Sky projection performance by Shi Guorui highlights Skywalk Arts Festival

Shi Guorui in his studio (photo by Felix Chan)

Our modern word “camera” comes from camera obscura, literally meaning a darkened chamber (sometimes the size of an actual room), which was the invention’s low-tech precursor. As far back as the writings of the fourth-century BCE Chinese philosopher Mozi, we have evidence of curious people experimenting with projecting upside-down, left/right-reversed images by shining a light through a pinhole. There’s even a hypothesis that Neolithic cave paintings were inspired by images cast on rock walls through tiny holes in animal-hide windbreaks. The first true pinhole camera is attributed to the early-11th-century Arab physicist Ibn al-Haytham, as described in his Book of Optics.

In modern times, some artists still enjoy working with the simple tool of the camera obscura, which allows for considerable experimentation with scale. Among those is the Chinese-born photographer Shi Guorui, now based in Catskill. A new exhibition of Shi’s work, “Ab/Sense-Pre/Sense,” curated by Kate Menconeri and featuring landscape photographs up to 15 feet in width, opens on Sunday, September 22 from 2 to 4 p.m. at the Thomas Cole National Historic Site. The show is the latest in the Cole Site’s annual series “Open House: Contemporary Art in Conversation with Cole.” Admission to the site will be free of charge during this special event.

The opening reception is presented in conjunction with the Hudson River Skywalk Arts Festival – the third annual such festival, despite the fact that the Hudson River Skywalk, the new scenic walkway connecting the homes and studios of Hudson River School artists Thomas Cole and Frederic Church over the Hudson River via the Rip van Winkle Bridge, is still in its “inaugural year.” Prior to the art show opening, at 1 p.m., Shi Guorui will present a performance of light titled 1.7 Mile Lights to connect Church’s Olana with the Cole Site. He will reflect beams of light across the sky above the Hudson River to illuminate the bonds connecting the two 19th-century artists, their homes and our contemporary moment. The light performance will be visible from Olana’s Ridge Road, the Rip Van Winkle Bridge walkway and the Skywalk path from the Thomas Cole Site to the Bridge.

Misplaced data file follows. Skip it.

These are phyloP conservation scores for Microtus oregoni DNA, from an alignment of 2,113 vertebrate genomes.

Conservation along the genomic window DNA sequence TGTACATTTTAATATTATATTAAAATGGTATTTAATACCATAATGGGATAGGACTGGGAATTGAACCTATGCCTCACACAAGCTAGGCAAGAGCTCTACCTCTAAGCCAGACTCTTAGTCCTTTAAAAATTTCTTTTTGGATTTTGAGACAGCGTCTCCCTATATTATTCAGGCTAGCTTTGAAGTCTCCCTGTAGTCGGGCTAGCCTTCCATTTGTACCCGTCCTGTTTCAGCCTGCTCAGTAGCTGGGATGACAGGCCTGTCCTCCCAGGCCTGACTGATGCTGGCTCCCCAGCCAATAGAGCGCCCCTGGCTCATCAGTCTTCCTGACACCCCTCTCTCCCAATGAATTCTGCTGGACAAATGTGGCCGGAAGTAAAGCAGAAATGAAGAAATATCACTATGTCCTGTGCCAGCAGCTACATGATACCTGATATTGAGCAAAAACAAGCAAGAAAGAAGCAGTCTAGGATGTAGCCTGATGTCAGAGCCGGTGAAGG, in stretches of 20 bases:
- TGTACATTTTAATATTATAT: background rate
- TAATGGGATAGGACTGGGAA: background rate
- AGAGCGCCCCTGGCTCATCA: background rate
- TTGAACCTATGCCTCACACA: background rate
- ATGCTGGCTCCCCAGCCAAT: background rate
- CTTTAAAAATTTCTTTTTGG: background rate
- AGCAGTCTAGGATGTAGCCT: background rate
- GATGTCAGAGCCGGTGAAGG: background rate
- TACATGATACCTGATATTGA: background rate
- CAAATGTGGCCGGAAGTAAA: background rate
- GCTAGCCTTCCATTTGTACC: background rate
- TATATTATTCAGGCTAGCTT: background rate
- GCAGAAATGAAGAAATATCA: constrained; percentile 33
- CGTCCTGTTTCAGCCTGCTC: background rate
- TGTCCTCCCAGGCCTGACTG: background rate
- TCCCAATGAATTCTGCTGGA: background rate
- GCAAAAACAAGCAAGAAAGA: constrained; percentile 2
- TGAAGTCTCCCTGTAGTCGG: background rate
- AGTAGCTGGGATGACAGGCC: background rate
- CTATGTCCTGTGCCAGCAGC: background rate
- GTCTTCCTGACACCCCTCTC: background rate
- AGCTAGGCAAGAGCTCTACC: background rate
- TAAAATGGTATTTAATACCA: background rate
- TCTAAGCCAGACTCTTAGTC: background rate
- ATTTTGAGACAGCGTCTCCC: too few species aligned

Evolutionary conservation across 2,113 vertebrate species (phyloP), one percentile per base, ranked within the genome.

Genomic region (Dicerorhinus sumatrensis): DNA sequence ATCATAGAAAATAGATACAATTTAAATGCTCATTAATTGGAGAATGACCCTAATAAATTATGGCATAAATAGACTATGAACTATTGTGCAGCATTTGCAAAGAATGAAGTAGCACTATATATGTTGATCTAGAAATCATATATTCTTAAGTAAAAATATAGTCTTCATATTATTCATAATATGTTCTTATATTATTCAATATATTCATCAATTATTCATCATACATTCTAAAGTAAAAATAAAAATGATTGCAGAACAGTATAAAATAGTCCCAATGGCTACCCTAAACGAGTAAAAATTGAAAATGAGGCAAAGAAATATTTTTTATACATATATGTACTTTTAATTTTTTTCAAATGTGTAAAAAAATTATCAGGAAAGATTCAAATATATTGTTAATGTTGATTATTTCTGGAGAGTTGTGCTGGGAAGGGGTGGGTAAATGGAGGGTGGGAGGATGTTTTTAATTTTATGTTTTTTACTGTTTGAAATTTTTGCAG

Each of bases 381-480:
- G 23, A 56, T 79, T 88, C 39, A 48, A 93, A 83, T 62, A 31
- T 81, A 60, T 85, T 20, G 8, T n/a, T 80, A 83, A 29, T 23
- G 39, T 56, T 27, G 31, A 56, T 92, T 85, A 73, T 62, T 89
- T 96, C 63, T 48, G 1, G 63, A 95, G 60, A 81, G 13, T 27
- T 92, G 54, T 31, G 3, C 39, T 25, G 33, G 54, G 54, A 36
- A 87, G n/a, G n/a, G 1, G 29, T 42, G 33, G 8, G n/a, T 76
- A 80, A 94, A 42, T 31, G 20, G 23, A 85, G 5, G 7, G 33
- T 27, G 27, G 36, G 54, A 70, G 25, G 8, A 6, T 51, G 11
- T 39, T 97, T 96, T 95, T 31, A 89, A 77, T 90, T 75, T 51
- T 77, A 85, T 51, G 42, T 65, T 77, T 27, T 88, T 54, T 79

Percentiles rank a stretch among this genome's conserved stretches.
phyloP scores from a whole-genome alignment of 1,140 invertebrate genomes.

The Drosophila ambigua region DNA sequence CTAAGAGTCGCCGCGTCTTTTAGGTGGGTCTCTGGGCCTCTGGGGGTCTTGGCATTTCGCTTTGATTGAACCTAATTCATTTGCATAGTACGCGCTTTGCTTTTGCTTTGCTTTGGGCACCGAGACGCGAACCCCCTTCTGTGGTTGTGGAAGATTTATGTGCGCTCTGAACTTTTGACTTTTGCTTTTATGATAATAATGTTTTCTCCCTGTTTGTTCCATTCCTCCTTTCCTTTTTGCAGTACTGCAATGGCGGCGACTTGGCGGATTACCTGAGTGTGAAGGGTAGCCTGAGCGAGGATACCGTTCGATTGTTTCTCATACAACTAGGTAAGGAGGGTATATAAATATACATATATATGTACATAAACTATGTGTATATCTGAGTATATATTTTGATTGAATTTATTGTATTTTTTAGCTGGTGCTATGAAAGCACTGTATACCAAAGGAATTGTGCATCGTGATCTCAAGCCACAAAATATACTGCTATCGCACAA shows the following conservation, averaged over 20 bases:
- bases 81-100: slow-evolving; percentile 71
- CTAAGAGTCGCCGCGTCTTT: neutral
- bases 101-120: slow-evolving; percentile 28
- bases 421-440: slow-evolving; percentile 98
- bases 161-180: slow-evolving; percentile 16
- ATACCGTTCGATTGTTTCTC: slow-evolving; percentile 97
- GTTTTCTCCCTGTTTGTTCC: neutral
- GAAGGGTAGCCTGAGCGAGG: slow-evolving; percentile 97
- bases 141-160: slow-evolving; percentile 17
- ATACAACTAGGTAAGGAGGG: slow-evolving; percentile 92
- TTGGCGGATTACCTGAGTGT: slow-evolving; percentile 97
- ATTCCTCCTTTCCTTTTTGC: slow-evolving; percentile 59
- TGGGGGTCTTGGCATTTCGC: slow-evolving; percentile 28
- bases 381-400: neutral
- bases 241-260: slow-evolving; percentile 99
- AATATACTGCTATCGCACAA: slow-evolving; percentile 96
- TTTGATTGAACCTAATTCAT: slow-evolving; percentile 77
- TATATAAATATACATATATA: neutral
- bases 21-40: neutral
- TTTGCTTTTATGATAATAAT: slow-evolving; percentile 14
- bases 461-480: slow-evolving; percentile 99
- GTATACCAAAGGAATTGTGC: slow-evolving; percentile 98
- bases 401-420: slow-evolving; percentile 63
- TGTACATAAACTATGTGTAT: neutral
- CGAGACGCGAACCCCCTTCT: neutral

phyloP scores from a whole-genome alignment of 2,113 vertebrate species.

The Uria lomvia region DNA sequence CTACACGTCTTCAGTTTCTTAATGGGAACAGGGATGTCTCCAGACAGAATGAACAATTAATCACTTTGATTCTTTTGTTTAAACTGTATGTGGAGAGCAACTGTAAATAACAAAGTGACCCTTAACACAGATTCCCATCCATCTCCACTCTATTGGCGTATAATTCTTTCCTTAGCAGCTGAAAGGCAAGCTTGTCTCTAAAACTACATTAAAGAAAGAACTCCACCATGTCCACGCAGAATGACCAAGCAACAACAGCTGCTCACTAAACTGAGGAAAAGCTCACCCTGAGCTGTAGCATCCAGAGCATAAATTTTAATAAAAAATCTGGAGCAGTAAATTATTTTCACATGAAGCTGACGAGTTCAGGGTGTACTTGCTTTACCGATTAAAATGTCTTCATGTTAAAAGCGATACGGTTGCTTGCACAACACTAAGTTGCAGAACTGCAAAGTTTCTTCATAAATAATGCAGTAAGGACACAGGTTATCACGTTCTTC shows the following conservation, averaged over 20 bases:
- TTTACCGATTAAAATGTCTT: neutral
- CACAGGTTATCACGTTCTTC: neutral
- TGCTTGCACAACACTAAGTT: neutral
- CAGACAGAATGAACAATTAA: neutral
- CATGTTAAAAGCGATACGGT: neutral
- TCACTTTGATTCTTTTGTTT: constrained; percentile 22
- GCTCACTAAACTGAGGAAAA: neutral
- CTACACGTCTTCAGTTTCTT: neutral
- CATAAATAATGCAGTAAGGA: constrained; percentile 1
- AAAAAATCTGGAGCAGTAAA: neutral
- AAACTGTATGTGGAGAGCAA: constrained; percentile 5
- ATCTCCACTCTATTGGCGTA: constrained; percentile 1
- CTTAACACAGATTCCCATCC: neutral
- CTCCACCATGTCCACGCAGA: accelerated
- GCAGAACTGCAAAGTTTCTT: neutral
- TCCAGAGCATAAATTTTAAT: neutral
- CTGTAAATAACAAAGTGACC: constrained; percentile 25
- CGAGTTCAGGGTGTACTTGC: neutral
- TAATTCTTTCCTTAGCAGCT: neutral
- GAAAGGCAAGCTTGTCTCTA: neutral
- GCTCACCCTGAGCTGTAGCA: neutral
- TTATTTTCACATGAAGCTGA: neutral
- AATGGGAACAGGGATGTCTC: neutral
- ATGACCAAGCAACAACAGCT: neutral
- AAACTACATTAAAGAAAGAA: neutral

Other Skywalk Arts Festival activities are planned for Sunday, including an outdoor yoga class, walking tours and talks at Olana and live music and an art sale in the park next to the Rip van Winkle Bridge toll plaza in Catskill. To enter the Bridge Authority Parking Lot, motorists must travel on Route 23 east and pass through Toll Lane 1 (the full-service lane).

To learn more about the artist and the new exhibition, visit To preregister for a walking tour at Olana, visit

1.7 Mile Lights, Sunday, Sept. 22, 1 p.m., Free, Rip van Winkle Bridge Skywalk / “Shi Guorui: Ab/Sense-Pre/Sense” opening, Sunday, Sept. 22, 2-4 p.m., Free, Thomas Cole National Historic Site, 218 Spring St., Catskill, (518) 943-7465,